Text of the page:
Tales of otherworldly horror shouldn’t apply to the purchasing process
There is a bit of a story between myself and Mythos Tales. Way back in February 2016, 8th Summit started a Kickstarter project for Mythos Tales. The idea? Sherlock Holmes Consulting Detective mixed with Lovecraft. A game I enjoy (check the review) and a universe I love? Instant mix!
A significant promise was to fix proofreading issues that plagued Consulting Detective. As the Space Cowboys reprint wasn’t on a radar, this was great to hear. It all looked like a passion project from a company with a small catalogue.
Then the problems started creeping in. Delays in production are common in Kickstarters. The gaps in communications are never a great sign though. Finally, Mythos Tales was ready! All I had to do was pay for shipping. Well, this is where things got hard. The payment site didn’t exist, and when it finally worked wouldn’t accept most credit cards. Seemed to be a region based card check issue or similar.
Not a problem – I will message them. No one ignores an email asking how to give them money! Well, 8th Summit and Spiral Galaxy (the company fulfilling the project) sure did. I sent an email every couple of weeks for three months. Without any response from Spiral, my pledge was cancelled. So I got my money back, but I wanted the game. So, with a US order to place I got the first edition of Mythos Tales finally.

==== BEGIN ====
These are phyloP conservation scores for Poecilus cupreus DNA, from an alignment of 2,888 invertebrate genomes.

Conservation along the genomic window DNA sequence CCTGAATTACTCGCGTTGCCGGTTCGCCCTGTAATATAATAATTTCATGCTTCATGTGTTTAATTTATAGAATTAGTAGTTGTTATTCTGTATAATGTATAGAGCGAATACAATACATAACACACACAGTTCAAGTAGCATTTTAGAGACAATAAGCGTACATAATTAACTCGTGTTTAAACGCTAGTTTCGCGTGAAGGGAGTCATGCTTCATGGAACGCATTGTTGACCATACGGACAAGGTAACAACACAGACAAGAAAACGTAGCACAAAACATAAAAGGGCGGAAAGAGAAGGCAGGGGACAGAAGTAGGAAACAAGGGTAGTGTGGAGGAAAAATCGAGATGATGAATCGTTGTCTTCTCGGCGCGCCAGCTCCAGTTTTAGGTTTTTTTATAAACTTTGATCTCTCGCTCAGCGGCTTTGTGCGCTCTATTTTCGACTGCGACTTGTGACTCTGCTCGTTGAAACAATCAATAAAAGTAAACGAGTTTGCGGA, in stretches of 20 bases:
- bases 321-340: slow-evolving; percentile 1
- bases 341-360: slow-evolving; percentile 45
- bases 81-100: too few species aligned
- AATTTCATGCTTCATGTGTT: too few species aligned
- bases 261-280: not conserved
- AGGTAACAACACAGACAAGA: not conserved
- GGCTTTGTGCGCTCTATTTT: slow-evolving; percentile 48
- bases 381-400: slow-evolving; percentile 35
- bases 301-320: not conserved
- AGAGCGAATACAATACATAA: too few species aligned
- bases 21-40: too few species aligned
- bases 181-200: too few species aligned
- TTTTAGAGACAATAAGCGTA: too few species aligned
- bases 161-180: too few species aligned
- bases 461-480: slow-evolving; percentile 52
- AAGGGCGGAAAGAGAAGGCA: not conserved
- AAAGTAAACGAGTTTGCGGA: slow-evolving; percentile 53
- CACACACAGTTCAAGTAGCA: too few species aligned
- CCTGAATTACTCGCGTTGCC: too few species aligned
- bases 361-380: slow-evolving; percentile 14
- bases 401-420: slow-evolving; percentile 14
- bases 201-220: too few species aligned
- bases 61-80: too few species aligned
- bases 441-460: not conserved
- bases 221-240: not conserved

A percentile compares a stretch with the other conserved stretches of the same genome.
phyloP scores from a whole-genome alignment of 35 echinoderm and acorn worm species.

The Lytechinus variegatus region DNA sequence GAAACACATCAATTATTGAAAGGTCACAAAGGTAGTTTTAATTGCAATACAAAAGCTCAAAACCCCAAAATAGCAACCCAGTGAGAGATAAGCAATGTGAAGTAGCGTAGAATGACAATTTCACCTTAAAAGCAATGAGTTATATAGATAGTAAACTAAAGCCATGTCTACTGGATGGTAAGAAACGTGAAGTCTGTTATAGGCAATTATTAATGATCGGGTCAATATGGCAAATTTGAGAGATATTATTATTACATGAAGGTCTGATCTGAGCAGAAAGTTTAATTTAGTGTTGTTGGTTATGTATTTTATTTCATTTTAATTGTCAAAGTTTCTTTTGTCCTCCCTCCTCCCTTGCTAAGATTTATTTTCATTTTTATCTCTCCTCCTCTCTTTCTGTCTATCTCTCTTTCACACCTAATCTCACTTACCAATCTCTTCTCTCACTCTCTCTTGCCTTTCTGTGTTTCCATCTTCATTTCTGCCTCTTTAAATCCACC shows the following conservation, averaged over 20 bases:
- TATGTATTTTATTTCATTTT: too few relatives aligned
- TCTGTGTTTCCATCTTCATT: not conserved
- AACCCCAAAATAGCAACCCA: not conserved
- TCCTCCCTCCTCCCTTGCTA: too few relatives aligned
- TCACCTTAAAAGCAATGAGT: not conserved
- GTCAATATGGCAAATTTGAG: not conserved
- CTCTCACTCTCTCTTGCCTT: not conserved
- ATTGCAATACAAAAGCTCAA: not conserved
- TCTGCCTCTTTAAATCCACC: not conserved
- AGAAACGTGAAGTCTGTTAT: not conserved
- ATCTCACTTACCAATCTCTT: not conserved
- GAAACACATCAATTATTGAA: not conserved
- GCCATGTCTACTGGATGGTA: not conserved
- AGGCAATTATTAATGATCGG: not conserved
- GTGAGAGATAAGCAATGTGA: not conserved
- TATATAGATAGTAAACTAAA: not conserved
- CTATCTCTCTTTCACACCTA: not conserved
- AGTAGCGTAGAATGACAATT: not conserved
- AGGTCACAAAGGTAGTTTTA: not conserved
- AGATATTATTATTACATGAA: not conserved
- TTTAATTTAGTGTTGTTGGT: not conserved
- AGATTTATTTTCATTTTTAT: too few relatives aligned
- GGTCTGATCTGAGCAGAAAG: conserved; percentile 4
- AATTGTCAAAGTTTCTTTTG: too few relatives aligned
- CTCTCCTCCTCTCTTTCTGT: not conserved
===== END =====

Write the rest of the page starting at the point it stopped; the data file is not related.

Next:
So I started playing my new shiny copy of Mythos Tales. I had been looking forward to this for a couple of years at this point.
Like the Ysarti version of Sherlock Homles Consulting Detective, skip this version. Full price for a terrible experience. The map was missing buildings and addresses. The first two cases had major breaking story problems.
You can imagine how layered my disappointment was. I went to BGG where there was an unofficial errata, and the corrections just kept coming. And then even worse – the revisions stopped coming. It looked like everyone stopped trying to make corrections halfway through the story. For myself, after the second case, I couldn’t do it anymore. Mythos Tales was a bad experience in my mind.
But like Sherlock and Star Wars, a New Hope emerged.
Scrolling through Advent Games, I saw Mythos Tales appear on the New Arrivals list. Curious, I clicked on it to see the description. And sitting there in bold at the top of the entry, I saw this:
**Reprinted Second Edition with fixed updates.
A quick search of BGG showed that corrections from the errata had been included in a new edition. So, with a sale on and hoping that the end product would live up to what I backed, I bought the second edition.
Mythos Tales Second Edition – The Review
You can imagine with all the obstacles I would be against Mythos Tales. It’s why I described my journey to here in such detail. I don’t think anyone can say after hearing the whole story I don’t want to love Mythos Tales. But does it deserve it?
Mythos Tales has eight cases that follow each other in a campaign style game. While anyone can play any case, there are benefits in playing them in order.